How Long Does Weed Stay Fresh For?
When stored properly, dried cannabis keeps for 6 months to 1 year. Over time however, it begins to lose its aroma and potency. According to some older research, weed loses roughly 16 percent of its THC after 1 year, and it just keeps dropping from there:
- 26 percent THC lost after 2 years
- 34 percent THC lost after 3 years
- 41 percent THC lost after 4 years
THC Turns Into CBN Over Time
In the simplest terms, a 1999 study shows that THC degrades into CBN over time, which means cannabis will typically become CBN-heavy the longer it ages. The study also reveals why CBN and THC cannabinoids share alternative mechanisms of action to CB1 and CB2 receptors.
Our current understanding of CBN as a major cannabinoid dates as far back as a 1999 study in which the United Nations Office on Drugs and Crime (UNODC) tested cannabis potency loss over time. According to the study, THC content in the tested cannabis sample dropped to half of its original potency after four years. Furthermore, as THC oxidized and dissipated, it began to convert to CBN. The study also found that the first two years of improper storage were when the most THC degradation occurred, drawing a clear connection between THC-CBN conversion and plant vulnerability.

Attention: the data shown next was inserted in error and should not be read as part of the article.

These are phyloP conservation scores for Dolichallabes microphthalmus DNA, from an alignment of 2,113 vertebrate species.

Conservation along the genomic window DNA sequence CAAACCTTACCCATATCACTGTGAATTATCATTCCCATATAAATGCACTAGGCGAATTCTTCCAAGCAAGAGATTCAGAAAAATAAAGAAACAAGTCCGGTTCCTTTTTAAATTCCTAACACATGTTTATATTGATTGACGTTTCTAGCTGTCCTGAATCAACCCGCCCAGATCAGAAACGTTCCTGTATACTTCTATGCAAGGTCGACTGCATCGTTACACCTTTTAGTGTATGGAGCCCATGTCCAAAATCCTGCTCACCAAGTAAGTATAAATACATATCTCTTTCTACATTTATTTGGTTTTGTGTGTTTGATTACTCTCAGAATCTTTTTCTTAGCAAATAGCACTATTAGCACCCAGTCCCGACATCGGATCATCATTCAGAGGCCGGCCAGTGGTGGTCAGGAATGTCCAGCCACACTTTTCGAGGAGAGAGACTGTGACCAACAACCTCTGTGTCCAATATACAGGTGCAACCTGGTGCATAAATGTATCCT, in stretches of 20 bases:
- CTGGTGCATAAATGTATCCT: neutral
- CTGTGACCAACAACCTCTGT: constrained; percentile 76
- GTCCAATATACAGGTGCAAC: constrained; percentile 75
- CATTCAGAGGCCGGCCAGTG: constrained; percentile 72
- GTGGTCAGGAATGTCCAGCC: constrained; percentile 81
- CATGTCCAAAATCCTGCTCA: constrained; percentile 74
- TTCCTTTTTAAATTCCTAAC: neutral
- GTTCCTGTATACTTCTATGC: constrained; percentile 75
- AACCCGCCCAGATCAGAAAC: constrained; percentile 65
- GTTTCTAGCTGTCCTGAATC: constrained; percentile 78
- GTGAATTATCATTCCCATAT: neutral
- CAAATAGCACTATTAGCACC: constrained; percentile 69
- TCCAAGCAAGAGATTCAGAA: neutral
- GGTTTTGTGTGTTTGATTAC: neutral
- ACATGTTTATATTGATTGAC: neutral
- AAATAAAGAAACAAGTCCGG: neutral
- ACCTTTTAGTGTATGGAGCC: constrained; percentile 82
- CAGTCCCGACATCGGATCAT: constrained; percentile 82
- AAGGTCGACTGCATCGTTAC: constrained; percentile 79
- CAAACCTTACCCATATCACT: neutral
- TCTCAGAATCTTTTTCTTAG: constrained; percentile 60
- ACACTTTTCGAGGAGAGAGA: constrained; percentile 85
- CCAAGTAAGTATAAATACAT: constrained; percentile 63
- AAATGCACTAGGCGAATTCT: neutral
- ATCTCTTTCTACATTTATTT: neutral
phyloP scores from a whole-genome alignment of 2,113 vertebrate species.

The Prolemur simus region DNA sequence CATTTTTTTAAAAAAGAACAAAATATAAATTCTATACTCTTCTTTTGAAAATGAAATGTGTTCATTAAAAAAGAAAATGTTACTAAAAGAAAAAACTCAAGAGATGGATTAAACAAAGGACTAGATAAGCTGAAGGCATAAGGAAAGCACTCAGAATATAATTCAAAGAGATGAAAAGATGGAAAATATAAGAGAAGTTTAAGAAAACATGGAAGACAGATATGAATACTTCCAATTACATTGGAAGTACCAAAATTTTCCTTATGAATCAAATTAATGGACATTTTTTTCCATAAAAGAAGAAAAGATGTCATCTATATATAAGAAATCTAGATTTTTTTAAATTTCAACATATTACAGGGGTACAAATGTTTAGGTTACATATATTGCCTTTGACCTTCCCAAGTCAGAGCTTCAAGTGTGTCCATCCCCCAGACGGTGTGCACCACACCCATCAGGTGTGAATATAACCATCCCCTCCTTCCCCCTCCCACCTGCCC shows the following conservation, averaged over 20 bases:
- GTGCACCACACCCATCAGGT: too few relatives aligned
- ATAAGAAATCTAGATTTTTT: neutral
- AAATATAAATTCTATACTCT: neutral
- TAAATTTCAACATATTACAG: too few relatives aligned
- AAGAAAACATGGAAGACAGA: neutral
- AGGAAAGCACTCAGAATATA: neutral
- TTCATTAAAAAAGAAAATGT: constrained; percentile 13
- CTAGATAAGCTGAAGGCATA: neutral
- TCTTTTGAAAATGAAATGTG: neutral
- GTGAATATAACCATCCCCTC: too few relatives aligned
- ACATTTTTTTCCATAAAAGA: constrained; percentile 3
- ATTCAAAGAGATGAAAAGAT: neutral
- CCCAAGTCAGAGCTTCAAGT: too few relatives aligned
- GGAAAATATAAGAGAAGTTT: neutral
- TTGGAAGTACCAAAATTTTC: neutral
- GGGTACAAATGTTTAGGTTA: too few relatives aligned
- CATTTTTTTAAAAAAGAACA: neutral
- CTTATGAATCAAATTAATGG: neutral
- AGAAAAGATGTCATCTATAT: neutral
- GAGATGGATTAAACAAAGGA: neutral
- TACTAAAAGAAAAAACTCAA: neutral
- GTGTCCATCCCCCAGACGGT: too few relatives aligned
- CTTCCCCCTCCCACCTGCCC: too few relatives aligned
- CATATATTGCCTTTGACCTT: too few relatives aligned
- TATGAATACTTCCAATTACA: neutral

How To Tell If It’s Old Weed
It’s mostly in the smell. Weed that’s past its prime will smell different or lose its aroma entirely. Some weed might even smell and taste harsh when it’s been sitting for too long. Its appearance can also give you a clue as to whether or not it’s old. Fresh marijuana shouldn’t crumble or feel spongy when you break it off. If it does, it’s old and either too dry or too moist.
Consuming it shouldn’t harm you, but be prepared for changes in texture and potency. The exception is weed that’s grown mold, which could potentially make you sick.